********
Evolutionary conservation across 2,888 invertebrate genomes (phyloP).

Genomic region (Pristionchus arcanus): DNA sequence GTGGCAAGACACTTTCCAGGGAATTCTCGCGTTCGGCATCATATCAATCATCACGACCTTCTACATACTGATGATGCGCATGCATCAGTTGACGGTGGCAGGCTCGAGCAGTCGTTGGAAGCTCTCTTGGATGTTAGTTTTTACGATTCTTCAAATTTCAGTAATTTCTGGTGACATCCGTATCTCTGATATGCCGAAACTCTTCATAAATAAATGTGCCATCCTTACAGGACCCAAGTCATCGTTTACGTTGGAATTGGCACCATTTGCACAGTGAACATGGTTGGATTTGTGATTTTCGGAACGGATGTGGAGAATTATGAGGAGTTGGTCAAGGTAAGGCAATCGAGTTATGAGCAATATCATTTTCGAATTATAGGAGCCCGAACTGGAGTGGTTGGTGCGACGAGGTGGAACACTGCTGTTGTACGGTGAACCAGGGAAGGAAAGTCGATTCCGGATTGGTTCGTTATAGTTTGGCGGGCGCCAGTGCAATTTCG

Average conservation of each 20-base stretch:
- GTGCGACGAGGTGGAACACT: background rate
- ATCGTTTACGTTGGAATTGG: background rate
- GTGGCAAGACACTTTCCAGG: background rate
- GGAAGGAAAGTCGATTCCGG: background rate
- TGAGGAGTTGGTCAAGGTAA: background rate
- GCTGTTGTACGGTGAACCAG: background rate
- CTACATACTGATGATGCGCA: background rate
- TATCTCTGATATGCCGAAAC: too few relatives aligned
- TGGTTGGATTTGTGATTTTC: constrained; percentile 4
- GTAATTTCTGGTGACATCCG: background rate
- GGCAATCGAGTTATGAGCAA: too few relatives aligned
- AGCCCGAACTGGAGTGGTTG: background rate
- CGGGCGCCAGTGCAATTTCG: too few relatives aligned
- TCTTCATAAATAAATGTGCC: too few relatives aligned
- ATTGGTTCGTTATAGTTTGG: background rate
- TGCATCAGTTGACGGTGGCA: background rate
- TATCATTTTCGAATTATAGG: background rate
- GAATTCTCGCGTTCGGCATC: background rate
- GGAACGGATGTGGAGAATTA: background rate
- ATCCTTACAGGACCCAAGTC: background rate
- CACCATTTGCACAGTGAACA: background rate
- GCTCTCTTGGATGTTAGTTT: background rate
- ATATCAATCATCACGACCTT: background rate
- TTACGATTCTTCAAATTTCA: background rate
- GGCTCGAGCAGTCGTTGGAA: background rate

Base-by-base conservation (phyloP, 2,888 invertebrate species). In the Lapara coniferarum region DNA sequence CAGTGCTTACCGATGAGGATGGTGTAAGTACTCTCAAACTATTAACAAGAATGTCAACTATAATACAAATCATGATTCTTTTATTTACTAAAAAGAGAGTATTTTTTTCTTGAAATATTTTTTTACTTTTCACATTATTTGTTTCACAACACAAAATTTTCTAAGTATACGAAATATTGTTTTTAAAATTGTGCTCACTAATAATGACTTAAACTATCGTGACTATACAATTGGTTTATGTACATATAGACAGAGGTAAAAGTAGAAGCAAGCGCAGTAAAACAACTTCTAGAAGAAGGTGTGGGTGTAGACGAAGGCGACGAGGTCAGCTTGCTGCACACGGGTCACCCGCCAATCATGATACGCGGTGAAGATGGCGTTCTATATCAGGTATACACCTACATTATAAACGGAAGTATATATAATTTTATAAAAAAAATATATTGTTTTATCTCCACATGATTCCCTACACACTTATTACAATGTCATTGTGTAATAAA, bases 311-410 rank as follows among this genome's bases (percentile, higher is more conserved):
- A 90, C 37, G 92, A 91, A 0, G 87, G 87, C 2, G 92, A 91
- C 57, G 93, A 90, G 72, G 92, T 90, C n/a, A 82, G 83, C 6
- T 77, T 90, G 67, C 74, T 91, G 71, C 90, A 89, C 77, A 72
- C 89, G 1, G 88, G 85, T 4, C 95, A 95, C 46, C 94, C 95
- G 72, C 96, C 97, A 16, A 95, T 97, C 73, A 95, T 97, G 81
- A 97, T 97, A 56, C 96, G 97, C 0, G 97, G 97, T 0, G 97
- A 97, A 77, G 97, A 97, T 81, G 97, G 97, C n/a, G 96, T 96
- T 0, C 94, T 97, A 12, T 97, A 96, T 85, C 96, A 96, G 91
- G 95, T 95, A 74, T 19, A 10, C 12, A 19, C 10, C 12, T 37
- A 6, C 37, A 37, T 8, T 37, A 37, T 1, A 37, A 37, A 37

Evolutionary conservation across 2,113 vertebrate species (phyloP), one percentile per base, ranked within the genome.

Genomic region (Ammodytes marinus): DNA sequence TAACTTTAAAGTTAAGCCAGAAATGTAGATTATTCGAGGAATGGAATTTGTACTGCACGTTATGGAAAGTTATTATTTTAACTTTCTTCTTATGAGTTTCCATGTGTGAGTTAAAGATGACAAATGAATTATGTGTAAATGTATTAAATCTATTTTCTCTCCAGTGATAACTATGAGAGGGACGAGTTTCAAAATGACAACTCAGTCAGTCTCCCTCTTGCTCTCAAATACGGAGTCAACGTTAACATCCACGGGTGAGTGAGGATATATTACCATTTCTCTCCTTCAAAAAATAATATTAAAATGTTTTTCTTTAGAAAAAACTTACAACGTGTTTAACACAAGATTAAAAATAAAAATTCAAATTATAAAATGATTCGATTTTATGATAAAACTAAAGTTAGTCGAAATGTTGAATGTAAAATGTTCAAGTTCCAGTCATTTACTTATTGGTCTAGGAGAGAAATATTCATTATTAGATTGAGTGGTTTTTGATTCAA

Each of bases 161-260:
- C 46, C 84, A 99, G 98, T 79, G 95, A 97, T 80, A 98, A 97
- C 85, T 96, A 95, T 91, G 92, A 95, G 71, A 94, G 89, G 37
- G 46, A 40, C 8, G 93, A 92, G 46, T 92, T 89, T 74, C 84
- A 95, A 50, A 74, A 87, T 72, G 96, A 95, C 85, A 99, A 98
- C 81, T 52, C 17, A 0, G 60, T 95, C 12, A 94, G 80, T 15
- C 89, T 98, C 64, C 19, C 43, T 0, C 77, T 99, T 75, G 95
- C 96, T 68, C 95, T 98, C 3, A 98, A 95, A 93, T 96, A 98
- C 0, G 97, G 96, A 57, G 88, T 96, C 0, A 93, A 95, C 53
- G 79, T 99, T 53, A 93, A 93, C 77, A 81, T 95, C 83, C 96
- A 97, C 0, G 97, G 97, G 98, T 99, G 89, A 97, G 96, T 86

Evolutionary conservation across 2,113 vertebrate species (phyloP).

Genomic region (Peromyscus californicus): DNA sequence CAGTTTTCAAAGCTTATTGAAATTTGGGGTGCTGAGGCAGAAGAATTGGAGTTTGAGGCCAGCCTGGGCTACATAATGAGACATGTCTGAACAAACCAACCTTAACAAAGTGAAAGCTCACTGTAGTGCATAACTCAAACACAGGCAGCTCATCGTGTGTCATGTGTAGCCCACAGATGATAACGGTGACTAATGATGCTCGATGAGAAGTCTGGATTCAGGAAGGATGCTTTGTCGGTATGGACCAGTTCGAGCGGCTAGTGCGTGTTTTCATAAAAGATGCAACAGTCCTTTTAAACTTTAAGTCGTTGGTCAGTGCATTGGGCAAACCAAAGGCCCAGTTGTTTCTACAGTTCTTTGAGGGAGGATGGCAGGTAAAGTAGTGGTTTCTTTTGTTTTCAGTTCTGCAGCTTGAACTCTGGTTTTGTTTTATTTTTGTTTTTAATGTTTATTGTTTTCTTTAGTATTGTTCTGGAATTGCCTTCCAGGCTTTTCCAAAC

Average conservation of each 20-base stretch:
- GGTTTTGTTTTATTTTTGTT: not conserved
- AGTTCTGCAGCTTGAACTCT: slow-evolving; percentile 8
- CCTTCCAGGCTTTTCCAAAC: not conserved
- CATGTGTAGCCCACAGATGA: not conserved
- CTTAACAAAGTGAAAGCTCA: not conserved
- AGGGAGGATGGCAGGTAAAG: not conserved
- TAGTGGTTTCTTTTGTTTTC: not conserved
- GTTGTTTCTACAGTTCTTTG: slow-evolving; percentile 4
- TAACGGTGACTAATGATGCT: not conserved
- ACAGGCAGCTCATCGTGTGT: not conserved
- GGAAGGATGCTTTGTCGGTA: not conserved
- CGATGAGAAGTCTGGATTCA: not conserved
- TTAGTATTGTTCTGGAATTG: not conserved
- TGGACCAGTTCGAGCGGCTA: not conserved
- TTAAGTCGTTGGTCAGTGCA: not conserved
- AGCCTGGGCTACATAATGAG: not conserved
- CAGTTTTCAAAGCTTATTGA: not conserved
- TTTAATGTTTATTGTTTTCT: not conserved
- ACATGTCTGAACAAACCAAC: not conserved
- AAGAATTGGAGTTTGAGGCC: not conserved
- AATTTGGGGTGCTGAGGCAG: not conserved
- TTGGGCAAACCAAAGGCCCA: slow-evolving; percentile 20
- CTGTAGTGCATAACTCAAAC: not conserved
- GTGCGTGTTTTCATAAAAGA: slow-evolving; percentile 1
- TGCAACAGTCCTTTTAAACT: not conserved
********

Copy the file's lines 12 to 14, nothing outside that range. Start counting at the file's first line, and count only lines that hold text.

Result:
- TGGTTGGATTTGTGATTTTC: constrained; percentile 4
- GTAATTTCTGGTGACATCCG: background rate
- GGCAATCGAGTTATGAGCAA: too few relatives aligned